‘The Swimming Contest’ by Benjamin Tammuz

The Swimming Contest by Benjamin Tammuz, 1951

The magic trick:

Establishing a sensory-rich scene of nostalgia early in the story to contrast with later events

In the mood to be gutted?

Is your day going in a such a way that smashing all of your emotions with a giant sledgehammer sounds like it might make for a good evening activity?

Read “The Swimming Contest” then.

The story is separated into three sections, covering probably about 20 years – from the Mandatory Palestine territory to the very early days of the Arab-Israeli Conflict.

The story does its real work in the first section, wherein our Jewish narrator recounts in great detail his memory of a childhood trip north to an Arab family’s house. The writing is rich and layered with sensory observation and language – the smells of food, the temperature of the taxi seats, the courtyard “throbbing with life.” It’s beautifully done.

The idyllic scene sets up the contrasts that make everything else the story wants to do possible.

Which, as you might guess, is where the emotional sledgehammers lie.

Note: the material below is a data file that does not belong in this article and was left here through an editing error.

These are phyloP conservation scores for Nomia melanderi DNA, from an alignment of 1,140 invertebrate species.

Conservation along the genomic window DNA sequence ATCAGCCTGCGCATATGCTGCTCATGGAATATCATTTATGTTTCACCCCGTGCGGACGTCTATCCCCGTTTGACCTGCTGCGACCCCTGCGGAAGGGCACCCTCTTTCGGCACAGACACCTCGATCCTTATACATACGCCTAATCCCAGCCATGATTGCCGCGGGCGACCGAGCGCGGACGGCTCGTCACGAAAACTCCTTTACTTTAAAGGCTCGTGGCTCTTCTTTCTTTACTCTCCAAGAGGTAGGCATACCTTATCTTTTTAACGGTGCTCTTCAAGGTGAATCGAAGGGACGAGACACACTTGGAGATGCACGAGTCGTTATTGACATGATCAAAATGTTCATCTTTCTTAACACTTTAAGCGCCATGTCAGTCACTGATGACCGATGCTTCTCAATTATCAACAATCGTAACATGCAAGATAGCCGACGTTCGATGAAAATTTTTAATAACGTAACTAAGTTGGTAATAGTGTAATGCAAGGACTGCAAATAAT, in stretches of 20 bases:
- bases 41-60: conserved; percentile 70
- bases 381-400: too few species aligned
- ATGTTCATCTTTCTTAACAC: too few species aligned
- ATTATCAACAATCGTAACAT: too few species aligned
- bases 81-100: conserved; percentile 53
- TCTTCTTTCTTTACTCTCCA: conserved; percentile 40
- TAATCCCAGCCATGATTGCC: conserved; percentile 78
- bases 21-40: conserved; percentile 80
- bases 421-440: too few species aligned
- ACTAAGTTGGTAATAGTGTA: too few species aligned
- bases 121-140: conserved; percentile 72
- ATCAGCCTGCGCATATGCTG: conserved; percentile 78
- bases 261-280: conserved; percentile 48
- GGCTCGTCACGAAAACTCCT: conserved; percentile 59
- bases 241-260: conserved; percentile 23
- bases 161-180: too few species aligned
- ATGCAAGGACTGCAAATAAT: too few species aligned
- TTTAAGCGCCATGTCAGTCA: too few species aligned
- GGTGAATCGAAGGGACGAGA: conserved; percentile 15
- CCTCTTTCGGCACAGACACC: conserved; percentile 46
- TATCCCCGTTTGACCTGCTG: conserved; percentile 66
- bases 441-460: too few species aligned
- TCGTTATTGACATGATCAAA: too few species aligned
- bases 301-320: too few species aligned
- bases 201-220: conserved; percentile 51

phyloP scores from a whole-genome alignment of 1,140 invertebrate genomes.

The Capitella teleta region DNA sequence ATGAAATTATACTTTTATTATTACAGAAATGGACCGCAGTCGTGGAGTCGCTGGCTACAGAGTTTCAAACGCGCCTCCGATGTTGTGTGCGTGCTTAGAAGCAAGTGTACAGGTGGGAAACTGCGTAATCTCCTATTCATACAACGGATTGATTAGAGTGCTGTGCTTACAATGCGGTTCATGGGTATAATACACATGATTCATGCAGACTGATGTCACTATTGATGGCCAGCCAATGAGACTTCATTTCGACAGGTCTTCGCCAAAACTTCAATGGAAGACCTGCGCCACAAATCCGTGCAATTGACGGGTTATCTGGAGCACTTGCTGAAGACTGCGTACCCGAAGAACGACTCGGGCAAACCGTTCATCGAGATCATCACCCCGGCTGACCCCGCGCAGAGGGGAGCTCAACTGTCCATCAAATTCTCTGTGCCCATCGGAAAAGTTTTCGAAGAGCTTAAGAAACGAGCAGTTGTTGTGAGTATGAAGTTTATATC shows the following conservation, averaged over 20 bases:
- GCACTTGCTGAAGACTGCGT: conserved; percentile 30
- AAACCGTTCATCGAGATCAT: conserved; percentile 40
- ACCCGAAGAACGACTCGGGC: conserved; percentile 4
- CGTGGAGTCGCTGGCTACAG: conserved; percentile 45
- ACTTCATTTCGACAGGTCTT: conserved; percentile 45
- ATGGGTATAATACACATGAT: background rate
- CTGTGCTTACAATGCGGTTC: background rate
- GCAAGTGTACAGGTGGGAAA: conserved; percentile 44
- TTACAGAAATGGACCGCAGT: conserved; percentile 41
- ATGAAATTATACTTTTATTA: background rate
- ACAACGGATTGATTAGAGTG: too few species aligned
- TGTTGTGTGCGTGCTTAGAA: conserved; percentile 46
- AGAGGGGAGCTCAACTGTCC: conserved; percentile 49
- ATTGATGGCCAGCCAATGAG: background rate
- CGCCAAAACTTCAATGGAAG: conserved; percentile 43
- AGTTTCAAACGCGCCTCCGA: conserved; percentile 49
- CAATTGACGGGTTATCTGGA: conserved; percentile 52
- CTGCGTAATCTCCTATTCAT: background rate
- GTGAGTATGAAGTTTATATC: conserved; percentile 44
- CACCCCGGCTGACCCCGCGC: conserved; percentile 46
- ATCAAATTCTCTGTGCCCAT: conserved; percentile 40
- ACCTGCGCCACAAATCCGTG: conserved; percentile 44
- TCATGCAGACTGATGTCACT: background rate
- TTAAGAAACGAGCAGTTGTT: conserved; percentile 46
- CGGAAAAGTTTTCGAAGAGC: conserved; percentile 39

And that’s quite a trick on Tammuz’s part.

The selection:

We jogged along pleasurably and restfully in our seats till the city lay behind us and the horses were drawing the cab laboriously along the track of reddish sand lined with hedgerows of cactus and acacia. Waves of heat rose from the sand, settling beside us onto the cool seat. The sun must already have dipped into the sea, for beyond the orange groves the skies glowed crimson and a chilly dusk descended all around. Suddenly the horses stopped and made water on the sand in unison.
Again the cab lurched forward. A quiver rippled the horses’ hides as their hooves struck a stretch of limestone-paved road, lined by cypresses on either side. Before us stood an archway of whitewashed stone, enclosing a large, closed wooden gate with a small wicket set in it. Near the wicket stood a girl of about my age, wearing a white frock and with a ribbon in her hair. As the cab drew up at the gate she bolted inside, and the cabman said, “We’re there!”

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